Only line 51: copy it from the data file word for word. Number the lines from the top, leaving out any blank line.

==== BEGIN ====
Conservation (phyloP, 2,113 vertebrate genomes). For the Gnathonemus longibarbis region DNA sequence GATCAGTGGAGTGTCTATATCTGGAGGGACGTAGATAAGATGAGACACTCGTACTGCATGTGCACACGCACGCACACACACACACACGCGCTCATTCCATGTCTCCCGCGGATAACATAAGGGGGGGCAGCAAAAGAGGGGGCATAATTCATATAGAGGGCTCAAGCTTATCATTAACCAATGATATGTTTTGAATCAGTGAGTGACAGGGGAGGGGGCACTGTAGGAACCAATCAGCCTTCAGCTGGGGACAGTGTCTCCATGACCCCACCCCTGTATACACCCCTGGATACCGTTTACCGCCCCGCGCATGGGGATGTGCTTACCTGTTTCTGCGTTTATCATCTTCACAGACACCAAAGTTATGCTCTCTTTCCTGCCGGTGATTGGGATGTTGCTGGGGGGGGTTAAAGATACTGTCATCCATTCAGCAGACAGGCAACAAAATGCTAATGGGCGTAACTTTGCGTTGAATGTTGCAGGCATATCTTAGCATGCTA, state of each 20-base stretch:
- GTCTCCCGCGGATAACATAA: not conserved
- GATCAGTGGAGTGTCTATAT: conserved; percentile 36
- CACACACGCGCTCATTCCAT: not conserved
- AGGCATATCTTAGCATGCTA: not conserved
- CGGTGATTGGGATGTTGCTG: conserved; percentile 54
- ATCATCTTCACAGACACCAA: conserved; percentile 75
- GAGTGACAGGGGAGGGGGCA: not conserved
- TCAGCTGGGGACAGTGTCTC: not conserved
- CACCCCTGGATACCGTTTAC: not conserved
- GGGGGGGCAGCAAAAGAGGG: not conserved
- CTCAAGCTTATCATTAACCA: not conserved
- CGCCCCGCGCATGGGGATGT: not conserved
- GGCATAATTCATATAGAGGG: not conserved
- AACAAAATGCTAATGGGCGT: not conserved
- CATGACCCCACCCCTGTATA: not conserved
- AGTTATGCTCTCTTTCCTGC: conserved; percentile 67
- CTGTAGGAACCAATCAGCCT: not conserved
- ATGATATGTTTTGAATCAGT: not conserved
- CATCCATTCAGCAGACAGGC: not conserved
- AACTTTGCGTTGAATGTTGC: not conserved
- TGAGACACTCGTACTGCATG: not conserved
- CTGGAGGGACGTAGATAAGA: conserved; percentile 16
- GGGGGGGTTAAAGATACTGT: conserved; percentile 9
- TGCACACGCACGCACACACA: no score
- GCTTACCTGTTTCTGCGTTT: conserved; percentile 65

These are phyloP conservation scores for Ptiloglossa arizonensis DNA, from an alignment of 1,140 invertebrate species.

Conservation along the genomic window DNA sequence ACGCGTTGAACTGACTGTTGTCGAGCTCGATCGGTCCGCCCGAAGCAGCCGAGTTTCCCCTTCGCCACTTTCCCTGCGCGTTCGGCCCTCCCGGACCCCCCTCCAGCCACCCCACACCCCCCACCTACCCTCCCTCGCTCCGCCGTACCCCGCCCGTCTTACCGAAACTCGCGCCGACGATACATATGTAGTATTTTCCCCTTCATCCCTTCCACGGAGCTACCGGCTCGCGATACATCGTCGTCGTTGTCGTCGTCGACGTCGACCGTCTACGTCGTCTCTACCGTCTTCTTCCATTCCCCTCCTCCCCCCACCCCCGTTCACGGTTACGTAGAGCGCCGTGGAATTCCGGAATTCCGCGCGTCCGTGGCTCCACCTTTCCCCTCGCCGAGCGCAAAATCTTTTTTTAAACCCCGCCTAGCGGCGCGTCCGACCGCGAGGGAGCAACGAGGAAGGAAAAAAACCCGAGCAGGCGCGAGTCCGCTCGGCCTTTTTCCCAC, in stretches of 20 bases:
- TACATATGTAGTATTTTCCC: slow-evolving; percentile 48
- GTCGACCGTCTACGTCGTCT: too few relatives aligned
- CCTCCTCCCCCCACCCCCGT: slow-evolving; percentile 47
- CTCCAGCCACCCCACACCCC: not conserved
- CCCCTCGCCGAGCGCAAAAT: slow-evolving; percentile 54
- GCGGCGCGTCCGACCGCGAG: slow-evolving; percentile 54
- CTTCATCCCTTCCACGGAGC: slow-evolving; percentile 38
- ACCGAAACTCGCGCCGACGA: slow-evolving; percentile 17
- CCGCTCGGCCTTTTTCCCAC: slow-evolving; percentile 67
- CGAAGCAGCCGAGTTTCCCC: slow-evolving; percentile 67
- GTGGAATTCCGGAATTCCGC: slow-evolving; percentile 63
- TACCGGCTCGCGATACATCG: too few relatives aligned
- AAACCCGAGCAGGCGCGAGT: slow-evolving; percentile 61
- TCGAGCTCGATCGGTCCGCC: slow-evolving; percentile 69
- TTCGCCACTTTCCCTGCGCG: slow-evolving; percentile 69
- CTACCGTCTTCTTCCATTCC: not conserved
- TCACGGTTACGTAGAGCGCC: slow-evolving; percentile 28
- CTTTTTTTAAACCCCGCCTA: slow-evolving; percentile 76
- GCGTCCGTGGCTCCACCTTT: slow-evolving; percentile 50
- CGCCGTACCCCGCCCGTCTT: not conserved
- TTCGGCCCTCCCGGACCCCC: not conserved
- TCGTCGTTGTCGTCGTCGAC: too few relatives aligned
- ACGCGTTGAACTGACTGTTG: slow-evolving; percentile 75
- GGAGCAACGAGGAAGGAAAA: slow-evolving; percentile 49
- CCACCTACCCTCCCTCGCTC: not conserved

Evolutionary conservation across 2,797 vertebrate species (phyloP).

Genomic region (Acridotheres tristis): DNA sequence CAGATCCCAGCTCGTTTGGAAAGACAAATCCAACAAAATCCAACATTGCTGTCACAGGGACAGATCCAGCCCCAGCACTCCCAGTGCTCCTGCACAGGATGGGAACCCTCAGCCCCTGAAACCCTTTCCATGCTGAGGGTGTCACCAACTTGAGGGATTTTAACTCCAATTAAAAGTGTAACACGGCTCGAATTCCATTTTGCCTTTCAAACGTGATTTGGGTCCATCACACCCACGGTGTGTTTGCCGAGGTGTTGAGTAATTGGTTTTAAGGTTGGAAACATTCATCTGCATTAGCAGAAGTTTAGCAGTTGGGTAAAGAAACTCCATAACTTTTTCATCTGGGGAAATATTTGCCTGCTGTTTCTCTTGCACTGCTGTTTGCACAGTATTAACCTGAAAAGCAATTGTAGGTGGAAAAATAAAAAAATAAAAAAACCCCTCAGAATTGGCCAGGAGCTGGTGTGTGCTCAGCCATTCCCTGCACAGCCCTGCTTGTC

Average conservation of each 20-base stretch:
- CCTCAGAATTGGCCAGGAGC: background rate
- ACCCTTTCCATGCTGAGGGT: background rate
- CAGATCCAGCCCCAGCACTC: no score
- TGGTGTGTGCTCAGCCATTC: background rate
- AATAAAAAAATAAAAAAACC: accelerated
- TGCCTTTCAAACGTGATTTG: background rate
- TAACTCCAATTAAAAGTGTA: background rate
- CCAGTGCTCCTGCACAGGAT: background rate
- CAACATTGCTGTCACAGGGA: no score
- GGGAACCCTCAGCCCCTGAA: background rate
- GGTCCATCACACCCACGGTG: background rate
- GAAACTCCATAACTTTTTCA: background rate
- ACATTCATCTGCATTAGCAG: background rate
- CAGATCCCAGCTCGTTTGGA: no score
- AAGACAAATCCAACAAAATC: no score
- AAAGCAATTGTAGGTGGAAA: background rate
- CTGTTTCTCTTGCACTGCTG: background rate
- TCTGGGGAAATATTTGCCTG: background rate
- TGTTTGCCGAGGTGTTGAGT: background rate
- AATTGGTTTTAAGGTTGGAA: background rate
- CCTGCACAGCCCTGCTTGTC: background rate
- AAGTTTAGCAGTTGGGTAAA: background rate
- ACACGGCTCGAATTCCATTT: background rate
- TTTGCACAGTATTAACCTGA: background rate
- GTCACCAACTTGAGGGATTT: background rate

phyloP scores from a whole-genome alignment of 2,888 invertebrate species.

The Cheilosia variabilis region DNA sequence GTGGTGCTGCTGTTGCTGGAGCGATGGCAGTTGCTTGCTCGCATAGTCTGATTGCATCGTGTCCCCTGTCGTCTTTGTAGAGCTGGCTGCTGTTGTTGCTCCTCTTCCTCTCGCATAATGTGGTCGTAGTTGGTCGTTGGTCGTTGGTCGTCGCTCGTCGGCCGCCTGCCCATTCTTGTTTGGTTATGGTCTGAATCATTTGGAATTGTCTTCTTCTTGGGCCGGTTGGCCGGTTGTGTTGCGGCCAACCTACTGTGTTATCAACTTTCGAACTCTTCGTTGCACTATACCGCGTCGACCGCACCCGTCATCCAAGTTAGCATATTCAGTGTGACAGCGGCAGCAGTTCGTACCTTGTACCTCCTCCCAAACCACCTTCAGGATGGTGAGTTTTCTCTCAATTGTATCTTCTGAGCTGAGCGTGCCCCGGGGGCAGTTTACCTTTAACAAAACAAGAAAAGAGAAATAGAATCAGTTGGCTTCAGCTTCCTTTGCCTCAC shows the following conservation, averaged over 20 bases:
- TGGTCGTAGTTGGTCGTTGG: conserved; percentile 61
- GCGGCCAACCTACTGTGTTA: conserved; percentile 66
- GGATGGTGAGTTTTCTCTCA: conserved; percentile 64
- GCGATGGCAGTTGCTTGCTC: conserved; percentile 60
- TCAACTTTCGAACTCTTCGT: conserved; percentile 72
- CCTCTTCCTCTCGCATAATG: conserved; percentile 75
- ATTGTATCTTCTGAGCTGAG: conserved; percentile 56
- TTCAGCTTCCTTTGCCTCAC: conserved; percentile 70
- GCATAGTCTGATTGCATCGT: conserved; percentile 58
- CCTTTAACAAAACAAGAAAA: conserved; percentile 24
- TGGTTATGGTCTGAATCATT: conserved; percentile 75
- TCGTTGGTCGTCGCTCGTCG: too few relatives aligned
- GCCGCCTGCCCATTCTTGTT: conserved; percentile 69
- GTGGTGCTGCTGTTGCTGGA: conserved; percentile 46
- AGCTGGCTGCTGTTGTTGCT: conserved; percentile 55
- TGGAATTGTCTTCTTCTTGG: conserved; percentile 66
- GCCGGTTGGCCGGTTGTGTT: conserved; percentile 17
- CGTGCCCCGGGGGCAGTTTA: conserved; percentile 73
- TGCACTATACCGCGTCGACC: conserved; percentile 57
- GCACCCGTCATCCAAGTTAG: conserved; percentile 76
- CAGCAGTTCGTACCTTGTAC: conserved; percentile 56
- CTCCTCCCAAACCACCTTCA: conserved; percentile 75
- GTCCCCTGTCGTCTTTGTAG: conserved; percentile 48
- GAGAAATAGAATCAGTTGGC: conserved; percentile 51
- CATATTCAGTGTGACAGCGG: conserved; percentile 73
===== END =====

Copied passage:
- ACGCGTTGAACTGACTGTTG: slow-evolving; percentile 75